Brace for a power tariff hike
At a time when speculation is rife about an imminent increase in power tariff thanks to the electricity distribution companies asking for a 38 to 78 per cent hike from the regulator, a fresh burden of Rs 210 crore has fallen on the consumers, reports Avishek G Dastidar.delhi Updated: Jan 22, 2009 00:05 IST
At a time when speculation is rife about an imminent increase in power tariff thanks to the electricity distribution companies (discoms) asking for a 38 to 78 per cent hike from the regulator, a fresh burden of Rs 210 crore has fallen on the consumers.
If Delhiites are to foot the bill then they will have to shell out around 40 paise more per unit of electricity they consume. And that will be over and above any hike already sought by discoms.
To cut through a lot of legalese, the Delhi Electricity Regulatory Commission (DERC) a few years ago had reduced Rs 210 crore from the Delhi Transco’s revenue requirement figurers saying that a DVB-era arrears of that amount from 2002 to 2004, was actually revenue of Delhi Transco. After appeal from Transco, the tribunal has dismissed this stand saying the money, as per prevailing arrangements, actually went to a holding company called Delhi Power Company Limited and cannot be treated as revenue of Transco.
Simply put, the tribunal’s order has thus created a fresh gap of Rs 210 crore the stakeholders of the power sector have to fill and the burden in the end appears to be falling on the consumers since it widens the already huge revenue shortfall of the three discoms.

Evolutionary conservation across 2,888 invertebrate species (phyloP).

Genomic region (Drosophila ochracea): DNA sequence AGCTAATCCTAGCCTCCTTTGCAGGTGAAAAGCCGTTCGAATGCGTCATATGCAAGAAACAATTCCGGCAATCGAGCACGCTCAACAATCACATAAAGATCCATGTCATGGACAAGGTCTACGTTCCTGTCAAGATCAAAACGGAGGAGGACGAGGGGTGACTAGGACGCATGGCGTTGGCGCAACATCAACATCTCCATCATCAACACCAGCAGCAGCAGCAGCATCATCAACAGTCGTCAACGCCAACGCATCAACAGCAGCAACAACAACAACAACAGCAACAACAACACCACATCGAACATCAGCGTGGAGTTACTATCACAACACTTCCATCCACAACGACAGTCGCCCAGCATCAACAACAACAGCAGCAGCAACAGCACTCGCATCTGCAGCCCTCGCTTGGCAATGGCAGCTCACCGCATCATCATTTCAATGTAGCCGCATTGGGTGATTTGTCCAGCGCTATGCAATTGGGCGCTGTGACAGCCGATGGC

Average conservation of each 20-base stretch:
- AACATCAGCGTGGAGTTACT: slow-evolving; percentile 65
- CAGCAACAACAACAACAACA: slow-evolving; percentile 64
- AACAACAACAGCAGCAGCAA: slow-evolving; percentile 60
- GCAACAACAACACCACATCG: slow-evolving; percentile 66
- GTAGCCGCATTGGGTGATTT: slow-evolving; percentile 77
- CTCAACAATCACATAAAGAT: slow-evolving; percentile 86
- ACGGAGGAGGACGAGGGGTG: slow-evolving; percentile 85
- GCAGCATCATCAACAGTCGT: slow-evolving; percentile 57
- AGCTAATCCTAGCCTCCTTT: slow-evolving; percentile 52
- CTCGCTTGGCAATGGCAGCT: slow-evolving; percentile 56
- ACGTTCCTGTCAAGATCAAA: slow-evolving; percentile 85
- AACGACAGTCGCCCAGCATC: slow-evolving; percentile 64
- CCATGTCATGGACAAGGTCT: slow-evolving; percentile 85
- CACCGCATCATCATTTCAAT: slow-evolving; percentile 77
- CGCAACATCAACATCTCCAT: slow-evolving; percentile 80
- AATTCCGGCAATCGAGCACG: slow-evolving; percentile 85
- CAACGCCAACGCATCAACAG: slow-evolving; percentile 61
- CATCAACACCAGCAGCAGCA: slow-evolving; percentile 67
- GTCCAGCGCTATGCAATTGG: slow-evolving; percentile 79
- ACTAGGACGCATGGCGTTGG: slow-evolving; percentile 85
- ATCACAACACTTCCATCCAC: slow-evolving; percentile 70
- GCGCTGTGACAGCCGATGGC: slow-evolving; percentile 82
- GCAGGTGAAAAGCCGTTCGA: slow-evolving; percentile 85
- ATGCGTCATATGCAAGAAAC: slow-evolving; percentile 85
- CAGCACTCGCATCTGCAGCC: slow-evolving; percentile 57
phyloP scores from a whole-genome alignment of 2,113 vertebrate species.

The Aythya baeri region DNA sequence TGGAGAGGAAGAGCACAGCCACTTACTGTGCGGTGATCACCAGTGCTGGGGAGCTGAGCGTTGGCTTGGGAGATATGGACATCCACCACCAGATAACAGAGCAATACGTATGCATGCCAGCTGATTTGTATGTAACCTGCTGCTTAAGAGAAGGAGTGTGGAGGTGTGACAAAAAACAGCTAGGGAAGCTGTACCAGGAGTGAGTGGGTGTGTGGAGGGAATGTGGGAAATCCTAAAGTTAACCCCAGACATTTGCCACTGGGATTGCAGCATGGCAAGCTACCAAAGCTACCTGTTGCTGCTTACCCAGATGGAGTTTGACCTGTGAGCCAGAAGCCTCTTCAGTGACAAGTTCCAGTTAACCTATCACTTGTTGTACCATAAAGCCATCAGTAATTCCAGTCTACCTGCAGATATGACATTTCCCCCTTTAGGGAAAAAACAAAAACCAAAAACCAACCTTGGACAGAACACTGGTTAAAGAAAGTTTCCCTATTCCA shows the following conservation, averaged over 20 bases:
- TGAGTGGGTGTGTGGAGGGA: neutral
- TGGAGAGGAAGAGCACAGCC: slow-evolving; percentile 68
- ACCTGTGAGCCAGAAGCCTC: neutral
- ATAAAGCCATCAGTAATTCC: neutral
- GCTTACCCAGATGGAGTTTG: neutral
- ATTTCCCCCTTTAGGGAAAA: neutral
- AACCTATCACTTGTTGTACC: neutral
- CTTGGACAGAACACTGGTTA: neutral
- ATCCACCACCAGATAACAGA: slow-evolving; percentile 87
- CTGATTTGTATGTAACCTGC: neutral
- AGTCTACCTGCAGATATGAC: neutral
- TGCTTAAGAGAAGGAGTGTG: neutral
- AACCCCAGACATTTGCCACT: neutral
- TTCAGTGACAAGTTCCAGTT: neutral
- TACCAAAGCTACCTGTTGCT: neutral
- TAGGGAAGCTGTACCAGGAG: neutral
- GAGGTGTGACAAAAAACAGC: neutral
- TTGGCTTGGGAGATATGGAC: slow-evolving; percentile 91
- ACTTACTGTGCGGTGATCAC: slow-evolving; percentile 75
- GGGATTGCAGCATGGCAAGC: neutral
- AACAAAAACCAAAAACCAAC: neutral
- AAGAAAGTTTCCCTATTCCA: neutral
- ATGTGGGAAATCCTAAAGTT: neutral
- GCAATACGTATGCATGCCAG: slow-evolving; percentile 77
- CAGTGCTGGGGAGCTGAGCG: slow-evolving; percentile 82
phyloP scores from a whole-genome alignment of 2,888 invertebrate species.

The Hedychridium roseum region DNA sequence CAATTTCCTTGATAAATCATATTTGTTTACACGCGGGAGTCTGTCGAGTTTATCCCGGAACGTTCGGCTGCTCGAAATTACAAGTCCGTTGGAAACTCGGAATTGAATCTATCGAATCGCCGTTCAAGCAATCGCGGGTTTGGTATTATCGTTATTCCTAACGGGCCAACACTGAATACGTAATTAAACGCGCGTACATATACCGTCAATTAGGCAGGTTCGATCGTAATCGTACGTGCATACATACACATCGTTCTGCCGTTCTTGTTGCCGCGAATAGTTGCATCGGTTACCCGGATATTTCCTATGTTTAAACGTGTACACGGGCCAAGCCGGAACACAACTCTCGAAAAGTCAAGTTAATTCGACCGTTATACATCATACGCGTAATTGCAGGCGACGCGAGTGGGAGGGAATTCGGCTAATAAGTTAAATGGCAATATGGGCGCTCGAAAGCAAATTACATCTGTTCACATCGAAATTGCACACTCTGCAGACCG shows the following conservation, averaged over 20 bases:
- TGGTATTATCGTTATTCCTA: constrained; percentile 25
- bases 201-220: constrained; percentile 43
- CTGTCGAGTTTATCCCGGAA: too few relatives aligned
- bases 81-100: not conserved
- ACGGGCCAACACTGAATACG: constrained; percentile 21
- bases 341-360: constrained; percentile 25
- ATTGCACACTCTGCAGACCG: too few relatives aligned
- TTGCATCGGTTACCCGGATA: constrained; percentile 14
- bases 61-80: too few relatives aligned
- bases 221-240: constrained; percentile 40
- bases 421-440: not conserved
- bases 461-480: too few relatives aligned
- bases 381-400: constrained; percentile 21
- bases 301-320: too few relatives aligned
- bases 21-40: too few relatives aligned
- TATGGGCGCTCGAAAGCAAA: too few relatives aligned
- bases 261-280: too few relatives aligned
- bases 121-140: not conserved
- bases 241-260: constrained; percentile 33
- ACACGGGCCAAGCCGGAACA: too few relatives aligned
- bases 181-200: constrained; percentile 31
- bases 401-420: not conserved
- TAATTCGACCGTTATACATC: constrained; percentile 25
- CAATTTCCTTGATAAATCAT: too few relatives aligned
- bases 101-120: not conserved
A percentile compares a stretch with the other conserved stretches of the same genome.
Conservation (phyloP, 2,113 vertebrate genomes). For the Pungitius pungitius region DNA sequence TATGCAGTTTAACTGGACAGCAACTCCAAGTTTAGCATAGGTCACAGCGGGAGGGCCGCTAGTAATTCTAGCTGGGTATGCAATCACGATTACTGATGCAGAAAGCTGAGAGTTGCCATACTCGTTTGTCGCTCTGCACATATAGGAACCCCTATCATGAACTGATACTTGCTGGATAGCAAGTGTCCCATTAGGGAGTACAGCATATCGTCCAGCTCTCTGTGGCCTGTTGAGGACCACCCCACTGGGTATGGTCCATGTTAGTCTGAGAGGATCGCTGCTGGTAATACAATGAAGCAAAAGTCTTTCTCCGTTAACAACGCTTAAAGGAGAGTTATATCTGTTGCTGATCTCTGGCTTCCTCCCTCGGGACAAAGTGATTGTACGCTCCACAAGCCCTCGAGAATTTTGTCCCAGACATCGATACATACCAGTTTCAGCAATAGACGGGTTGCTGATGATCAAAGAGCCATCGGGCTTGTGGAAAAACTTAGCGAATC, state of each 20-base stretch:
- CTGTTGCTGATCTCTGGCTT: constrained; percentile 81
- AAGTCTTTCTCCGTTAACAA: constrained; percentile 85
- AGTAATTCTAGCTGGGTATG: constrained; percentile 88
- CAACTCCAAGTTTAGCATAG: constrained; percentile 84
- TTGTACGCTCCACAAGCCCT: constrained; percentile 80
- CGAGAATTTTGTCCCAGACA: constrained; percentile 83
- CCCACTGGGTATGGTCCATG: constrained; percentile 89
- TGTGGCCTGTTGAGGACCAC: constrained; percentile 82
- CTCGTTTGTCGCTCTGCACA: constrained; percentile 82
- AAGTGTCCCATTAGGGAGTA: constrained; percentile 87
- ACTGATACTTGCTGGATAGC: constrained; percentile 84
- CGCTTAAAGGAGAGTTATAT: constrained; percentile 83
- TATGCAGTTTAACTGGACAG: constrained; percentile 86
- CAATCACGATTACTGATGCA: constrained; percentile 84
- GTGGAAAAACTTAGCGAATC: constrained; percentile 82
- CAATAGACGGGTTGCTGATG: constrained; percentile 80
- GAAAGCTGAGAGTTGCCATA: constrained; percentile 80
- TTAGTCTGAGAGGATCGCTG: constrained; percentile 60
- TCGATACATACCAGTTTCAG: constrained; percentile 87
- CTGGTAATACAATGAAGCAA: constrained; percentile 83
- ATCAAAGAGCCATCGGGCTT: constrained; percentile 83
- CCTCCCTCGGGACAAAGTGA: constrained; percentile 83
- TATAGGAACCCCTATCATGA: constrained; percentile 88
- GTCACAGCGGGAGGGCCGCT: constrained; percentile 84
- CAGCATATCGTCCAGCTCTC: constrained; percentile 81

“Last year, to prevent an increase of 10 per cent in the rate of power, Delhi government had given a subsidy of Rs 180 crore. Now Rs 210 crore, when passed on to the consumers, will result in about a 30 paise increase in the power tariff across the three slabs,” said a senior power department official.
So far there is not indication from the government considering playing the saviour once again and footing the bill like last year.
The amount, Rs 210 crore, could be divided between three discoms—BSES Yamuna, BSES Rajdhani and North Delhi Power Limited (NDPL)—proportionately.
Moreover, miffed residents feel this judgment of the ATE sets a bad precedence. “If it is allowed then DVB arrears of other years, too, would have to be borne by the consumers. So every year there will be at least some hike in tariff,” said S.P Oberoi, of Janakpuri RWA.
When contacted, a Dellhi Transco official said, “We have not taken any decision as to how to treat the amount. To say that it would be transferred to consumers would be premature. Various factors would have to be considered before that.”